Although Franklin L. Meeder Jr. was dying, he still visited and walked on the Great Wall of China.
Mr. Meeder, 66, who as an advocate of Christian missions had visited more than 73 countries and six continents, died Thursday of cancer of the pancreas at a son's home in Pylesville.
His last trip abroad was in March, when he went to China and, despite being in great pain from his illness, walked on the Great Wall.
"He was indomitable. He just kept going until the last," said the Rev. Dr. John Murray Smoot, who accompanied him on the trip. "This very month, he had planned to go to Turkey to visit friends and associates."
Mr. Meeder's travels -- or "peregrinations, like a falcon's," as Dr. Smoot described them -- put him in touch with more than 100 missionaries.
Upon returning home, he would share his experiences through pictures and lectures at Central Presbyterian Church in Towson.
"He was going over there and bringing it back here. He helped to keep a revolving interest in world missions," said Dr. Smoot, pastor emeritus at the church.
Mr. Meeder did much of his traveling after retiring in 1983 from the Chesapeake& Potomac Telephone Co., where he had worked for 37 years.
His wife, the former Mary Bedsworth, died in 1980.
For the past decade, Mr. Meeder traveled six months of every year, touring such countries as Hungary, Yugoslavia, India, Pakistan, Bangladesh and Nepal. In Taiwan, he developed a relationship with orphans in impoverished areas of that country's west coast and sent money to help support them.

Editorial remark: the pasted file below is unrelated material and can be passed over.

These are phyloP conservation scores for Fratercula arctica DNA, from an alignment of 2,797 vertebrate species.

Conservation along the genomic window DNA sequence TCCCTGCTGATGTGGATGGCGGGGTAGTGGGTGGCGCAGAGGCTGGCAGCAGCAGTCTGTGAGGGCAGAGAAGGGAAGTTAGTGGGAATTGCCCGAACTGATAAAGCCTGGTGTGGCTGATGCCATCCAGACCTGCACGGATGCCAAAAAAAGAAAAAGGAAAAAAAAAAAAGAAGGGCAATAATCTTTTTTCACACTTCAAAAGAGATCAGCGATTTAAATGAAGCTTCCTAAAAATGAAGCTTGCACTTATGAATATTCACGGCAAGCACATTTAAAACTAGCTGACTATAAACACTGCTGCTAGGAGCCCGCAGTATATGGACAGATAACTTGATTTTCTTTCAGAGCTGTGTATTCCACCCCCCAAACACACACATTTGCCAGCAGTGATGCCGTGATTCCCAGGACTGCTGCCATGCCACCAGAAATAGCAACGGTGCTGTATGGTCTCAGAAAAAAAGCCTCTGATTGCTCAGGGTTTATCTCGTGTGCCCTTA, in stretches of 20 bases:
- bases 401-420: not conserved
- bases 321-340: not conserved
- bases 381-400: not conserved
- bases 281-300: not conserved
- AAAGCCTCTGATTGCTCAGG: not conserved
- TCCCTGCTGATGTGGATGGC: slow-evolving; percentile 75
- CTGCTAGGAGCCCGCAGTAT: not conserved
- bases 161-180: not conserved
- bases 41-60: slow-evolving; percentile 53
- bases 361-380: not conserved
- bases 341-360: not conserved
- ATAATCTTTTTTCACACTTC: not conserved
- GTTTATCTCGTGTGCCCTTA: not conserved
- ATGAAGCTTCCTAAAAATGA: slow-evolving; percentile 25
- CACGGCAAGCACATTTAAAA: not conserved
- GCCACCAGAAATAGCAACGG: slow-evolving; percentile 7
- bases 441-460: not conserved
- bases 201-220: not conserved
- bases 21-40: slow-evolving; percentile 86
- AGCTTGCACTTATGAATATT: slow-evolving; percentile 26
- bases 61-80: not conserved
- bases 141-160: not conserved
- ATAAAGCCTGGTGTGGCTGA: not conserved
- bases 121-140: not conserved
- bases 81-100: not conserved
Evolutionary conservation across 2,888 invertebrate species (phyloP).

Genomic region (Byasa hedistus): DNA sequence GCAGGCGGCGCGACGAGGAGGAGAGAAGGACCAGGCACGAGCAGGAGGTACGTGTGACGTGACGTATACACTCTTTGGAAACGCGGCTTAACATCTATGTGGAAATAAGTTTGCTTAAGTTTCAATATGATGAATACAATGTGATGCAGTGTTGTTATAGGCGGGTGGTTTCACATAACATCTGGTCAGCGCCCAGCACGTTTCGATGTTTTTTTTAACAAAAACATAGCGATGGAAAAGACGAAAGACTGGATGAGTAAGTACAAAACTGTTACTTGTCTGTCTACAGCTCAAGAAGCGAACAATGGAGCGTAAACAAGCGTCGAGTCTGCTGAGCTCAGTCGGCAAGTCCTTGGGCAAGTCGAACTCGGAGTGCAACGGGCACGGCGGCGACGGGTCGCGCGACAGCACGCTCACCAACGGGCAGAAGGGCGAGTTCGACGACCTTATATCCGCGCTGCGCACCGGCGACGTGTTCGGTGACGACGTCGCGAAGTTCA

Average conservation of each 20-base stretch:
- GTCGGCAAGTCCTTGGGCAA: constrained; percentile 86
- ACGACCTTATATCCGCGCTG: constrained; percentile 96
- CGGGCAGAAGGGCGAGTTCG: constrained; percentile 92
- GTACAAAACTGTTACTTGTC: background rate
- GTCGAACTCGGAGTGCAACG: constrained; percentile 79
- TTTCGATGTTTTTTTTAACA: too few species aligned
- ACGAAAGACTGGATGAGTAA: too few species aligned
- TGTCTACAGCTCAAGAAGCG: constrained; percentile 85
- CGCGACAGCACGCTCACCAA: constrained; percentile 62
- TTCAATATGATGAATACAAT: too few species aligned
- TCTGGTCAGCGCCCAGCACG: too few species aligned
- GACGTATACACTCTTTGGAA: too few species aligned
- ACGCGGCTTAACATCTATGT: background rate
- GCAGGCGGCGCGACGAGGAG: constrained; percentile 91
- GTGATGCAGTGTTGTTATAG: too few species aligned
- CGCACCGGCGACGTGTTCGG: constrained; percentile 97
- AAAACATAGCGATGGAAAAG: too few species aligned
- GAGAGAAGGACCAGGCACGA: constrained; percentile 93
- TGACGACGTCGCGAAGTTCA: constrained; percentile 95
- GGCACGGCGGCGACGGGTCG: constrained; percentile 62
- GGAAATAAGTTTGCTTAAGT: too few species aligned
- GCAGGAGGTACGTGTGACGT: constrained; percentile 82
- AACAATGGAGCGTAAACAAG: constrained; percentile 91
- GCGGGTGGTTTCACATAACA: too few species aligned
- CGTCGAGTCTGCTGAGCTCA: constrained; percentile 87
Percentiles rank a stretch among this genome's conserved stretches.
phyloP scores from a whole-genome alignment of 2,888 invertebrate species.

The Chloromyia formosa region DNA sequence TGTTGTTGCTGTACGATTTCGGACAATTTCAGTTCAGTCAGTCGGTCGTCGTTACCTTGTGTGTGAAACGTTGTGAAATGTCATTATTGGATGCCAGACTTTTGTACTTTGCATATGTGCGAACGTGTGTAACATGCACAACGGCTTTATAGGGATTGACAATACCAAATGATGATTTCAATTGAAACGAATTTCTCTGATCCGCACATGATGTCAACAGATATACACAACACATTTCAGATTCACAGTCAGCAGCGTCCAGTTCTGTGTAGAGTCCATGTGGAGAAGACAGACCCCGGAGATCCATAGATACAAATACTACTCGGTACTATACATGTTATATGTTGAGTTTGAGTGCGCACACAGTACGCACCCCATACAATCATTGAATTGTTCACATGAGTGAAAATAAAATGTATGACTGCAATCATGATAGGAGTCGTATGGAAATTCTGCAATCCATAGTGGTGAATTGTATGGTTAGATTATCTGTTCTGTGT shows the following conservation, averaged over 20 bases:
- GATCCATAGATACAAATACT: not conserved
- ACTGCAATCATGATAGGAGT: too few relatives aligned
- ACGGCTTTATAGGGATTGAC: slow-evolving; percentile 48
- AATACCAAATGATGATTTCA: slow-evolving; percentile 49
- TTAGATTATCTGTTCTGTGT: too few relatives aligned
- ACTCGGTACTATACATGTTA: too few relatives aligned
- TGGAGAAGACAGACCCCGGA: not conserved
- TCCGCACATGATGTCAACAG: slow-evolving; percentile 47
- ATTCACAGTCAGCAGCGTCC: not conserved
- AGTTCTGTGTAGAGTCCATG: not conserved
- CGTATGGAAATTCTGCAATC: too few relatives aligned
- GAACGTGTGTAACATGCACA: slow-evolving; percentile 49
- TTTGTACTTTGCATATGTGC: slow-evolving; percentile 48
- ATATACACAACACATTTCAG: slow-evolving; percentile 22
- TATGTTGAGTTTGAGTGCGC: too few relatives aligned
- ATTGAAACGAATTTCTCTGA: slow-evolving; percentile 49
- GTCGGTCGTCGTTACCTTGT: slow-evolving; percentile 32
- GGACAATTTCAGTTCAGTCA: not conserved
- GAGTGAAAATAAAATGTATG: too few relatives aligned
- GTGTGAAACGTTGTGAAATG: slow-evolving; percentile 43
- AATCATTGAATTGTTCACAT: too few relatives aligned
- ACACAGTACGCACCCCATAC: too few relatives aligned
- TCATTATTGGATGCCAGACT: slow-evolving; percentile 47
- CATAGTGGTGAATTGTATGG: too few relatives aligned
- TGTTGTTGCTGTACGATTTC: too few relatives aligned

In 1987, while touring what was then the Soviet Union, he met an Army general in Moscow and heard his Christian testimony.
In 1986, Mr. Meeder was within 150 miles of Chernobyl on the day of the nuclear disaster.
In June and July 1990, after having visited Honduras, Nicaragua and Ecuador, he worked in East Berlin and West Berlin as a street missionary with volunteers from other countries.
"Dad was there at the Berlin Wall when communism was collapsing, and saw people hammering at the wall with sledges and hammers, shouting for their new freedom," said Daniel T. Meeder, one of his four sons.
For four months in June 1991, Mr. Meeder traveled by ship to Hong Kong and other ports in Asia.
After undergoing surgery for cancer in December 1991, Mr. Meeder continued his travels, said another son, David P. Meeder.
"He returned from trips and often would go directly from the airport to Johns Hopkins Hospital for scheduled chemotherapy treatments," David Meeder said.
Years ago, Dr. Smoot performed the marriage ceremony for Mr. Meeder and his wife, who at the time were young Sunday school teachers at the Port Mission in Fells Point.
Soon after their marriage the Meeders joined Central Presbyterian Church in Towson.
Mr. Meeder studied for one year at Kings College in New York. He left school to spend more time teaching foreign sailors who attended the mission.
He is survived by his four sons, Franklin L., Daniel T., David P., and Stephen B. Meeder; his mother, Ethel B. Meeder; a sister, Ruth Degele; and six grandchildren.
A funeral will be at 2 p.m. today at Central Presbyterian Church, 7308 York Road, Towson.
The family suggested memorial contributions to the Franklin L. Meeder Short Term Missionary Scholarship Fund of Central Presbyterian Church.